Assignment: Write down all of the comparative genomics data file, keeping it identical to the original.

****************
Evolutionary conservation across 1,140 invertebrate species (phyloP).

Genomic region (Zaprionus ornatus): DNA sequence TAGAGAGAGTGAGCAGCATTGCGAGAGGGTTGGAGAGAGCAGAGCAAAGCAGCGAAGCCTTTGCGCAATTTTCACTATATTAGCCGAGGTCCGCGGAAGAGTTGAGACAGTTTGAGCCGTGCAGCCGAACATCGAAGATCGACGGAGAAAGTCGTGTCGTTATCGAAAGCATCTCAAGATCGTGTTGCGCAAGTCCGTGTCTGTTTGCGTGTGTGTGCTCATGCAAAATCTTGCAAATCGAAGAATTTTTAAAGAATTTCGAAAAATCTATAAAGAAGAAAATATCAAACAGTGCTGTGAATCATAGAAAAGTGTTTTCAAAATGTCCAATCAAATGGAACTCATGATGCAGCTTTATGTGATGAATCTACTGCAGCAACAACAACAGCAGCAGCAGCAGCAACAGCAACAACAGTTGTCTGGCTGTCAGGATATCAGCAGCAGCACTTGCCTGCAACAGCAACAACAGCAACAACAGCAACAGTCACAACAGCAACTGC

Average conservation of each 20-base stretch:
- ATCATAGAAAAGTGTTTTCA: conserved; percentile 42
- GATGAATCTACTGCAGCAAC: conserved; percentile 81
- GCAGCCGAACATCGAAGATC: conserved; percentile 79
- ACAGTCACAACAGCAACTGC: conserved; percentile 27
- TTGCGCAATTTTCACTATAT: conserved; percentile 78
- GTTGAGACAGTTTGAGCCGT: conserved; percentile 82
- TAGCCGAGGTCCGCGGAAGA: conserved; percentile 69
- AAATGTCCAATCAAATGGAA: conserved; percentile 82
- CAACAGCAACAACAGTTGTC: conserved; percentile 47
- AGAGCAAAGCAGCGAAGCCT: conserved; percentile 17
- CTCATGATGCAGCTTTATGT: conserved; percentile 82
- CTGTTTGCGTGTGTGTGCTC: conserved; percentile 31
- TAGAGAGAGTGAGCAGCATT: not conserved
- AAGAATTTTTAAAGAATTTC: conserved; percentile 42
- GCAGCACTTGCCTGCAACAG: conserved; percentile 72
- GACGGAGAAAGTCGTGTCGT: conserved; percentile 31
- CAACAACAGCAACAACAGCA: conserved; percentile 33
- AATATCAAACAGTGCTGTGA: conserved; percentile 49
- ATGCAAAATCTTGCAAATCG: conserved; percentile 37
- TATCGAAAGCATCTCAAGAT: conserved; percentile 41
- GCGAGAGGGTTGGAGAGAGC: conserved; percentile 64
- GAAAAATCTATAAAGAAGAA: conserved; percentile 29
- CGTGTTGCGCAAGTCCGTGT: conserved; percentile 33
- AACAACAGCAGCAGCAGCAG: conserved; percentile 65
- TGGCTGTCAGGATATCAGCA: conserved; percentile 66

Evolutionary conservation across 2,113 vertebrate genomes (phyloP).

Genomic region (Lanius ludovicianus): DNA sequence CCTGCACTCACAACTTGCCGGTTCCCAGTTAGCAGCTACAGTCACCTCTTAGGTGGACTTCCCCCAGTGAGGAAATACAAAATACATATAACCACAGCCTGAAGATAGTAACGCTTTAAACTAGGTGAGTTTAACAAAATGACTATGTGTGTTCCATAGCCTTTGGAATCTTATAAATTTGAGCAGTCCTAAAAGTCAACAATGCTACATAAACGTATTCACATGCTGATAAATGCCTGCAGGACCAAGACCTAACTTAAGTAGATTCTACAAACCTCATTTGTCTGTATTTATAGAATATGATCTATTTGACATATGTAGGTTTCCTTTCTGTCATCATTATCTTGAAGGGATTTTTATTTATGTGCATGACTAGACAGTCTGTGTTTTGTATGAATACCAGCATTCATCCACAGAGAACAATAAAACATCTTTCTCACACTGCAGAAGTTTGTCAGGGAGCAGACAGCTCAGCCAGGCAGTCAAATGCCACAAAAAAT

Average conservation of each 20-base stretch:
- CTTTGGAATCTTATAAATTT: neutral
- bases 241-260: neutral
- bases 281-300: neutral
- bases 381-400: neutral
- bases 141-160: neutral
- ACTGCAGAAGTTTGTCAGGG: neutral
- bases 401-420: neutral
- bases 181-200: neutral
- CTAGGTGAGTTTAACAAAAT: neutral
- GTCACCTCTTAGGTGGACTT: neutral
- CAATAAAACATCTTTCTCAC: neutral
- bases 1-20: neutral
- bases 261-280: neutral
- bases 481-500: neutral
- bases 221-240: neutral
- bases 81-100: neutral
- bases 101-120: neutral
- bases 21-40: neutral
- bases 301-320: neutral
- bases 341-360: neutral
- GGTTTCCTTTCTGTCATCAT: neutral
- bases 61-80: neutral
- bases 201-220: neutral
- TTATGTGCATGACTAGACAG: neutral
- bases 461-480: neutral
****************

Evolutionary conservation across 1,140 invertebrate species (phyloP).

Genomic region (Zaprionus ornatus): DNA sequence TAGAGAGAGTGAGCAGCATTGCGAGAGGGTTGGAGAGAGCAGAGCAAAGCAGCGAAGCCTTTGCGCAATTTTCACTATATTAGCCGAGGTCCGCGGAAGAGTTGAGACAGTTTGAGCCGTGCAGCCGAACATCGAAGATCGACGGAGAAAGTCGTGTCGTTATCGAAAGCATCTCAAGATCGTGTTGCGCAAGTCCGTGTCTGTTTGCGTGTGTGTGCTCATGCAAAATCTTGCAAATCGAAGAATTTTTAAAGAATTTCGAAAAATCTATAAAGAAGAAAATATCAAACAGTGCTGTGAATCATAGAAAAGTGTTTTCAAAATGTCCAATCAAATGGAACTCATGATGCAGCTTTATGTGATGAATCTACTGCAGCAACAACAACAGCAGCAGCAGCAGCAACAGCAACAACAGTTGTCTGGCTGTCAGGATATCAGCAGCAGCACTTGCCTGCAACAGCAACAACAGCAACAACAGCAACAGTCACAACAGCAACTGC

Average conservation of each 20-base stretch:
- ATCATAGAAAAGTGTTTTCA: conserved; percentile 42
- GATGAATCTACTGCAGCAAC: conserved; percentile 81
- GCAGCCGAACATCGAAGATC: conserved; percentile 79
- ACAGTCACAACAGCAACTGC: conserved; percentile 27
- TTGCGCAATTTTCACTATAT: conserved; percentile 78
- GTTGAGACAGTTTGAGCCGT: conserved; percentile 82
- TAGCCGAGGTCCGCGGAAGA: conserved; percentile 69
- AAATGTCCAATCAAATGGAA: conserved; percentile 82
- CAACAGCAACAACAGTTGTC: conserved; percentile 47
- AGAGCAAAGCAGCGAAGCCT: conserved; percentile 17
- CTCATGATGCAGCTTTATGT: conserved; percentile 82
- CTGTTTGCGTGTGTGTGCTC: conserved; percentile 31
- TAGAGAGAGTGAGCAGCATT: not conserved
- AAGAATTTTTAAAGAATTTC: conserved; percentile 42
- GCAGCACTTGCCTGCAACAG: conserved; percentile 72
- GACGGAGAAAGTCGTGTCGT: conserved; percentile 31
- CAACAACAGCAACAACAGCA: conserved; percentile 33
- AATATCAAACAGTGCTGTGA: conserved; percentile 49
- ATGCAAAATCTTGCAAATCG: conserved; percentile 37
- TATCGAAAGCATCTCAAGAT: conserved; percentile 41
- GCGAGAGGGTTGGAGAGAGC: conserved; percentile 64
- GAAAAATCTATAAAGAAGAA: conserved; percentile 29
- CGTGTTGCGCAAGTCCGTGT: conserved; percentile 33
- AACAACAGCAGCAGCAGCAG: conserved; percentile 65
- TGGCTGTCAGGATATCAGCA: conserved; percentile 66

Evolutionary conservation across 2,113 vertebrate genomes (phyloP).

Genomic region (Lanius ludovicianus): DNA sequence CCTGCACTCACAACTTGCCGGTTCCCAGTTAGCAGCTACAGTCACCTCTTAGGTGGACTTCCCCCAGTGAGGAAATACAAAATACATATAACCACAGCCTGAAGATAGTAACGCTTTAAACTAGGTGAGTTTAACAAAATGACTATGTGTGTTCCATAGCCTTTGGAATCTTATAAATTTGAGCAGTCCTAAAAGTCAACAATGCTACATAAACGTATTCACATGCTGATAAATGCCTGCAGGACCAAGACCTAACTTAAGTAGATTCTACAAACCTCATTTGTCTGTATTTATAGAATATGATCTATTTGACATATGTAGGTTTCCTTTCTGTCATCATTATCTTGAAGGGATTTTTATTTATGTGCATGACTAGACAGTCTGTGTTTTGTATGAATACCAGCATTCATCCACAGAGAACAATAAAACATCTTTCTCACACTGCAGAAGTTTGTCAGGGAGCAGACAGCTCAGCCAGGCAGTCAAATGCCACAAAAAAT

Average conservation of each 20-base stretch:
- CTTTGGAATCTTATAAATTT: neutral
- bases 241-260: neutral
- bases 281-300: neutral
- bases 381-400: neutral
- bases 141-160: neutral
- ACTGCAGAAGTTTGTCAGGG: neutral
- bases 401-420: neutral
- bases 181-200: neutral
- CTAGGTGAGTTTAACAAAAT: neutral
- GTCACCTCTTAGGTGGACTT: neutral
- CAATAAAACATCTTTCTCAC: neutral
- bases 1-20: neutral
- bases 261-280: neutral
- bases 481-500: neutral
- bases 221-240: neutral
- bases 81-100: neutral
- bases 101-120: neutral
- bases 21-40: neutral
- bases 301-320: neutral
- bases 341-360: neutral
- GGTTTCCTTTCTGTCATCAT: neutral
- bases 61-80: neutral
- bases 201-220: neutral
- TTATGTGCATGACTAGACAG: neutral
- bases 461-480: neutral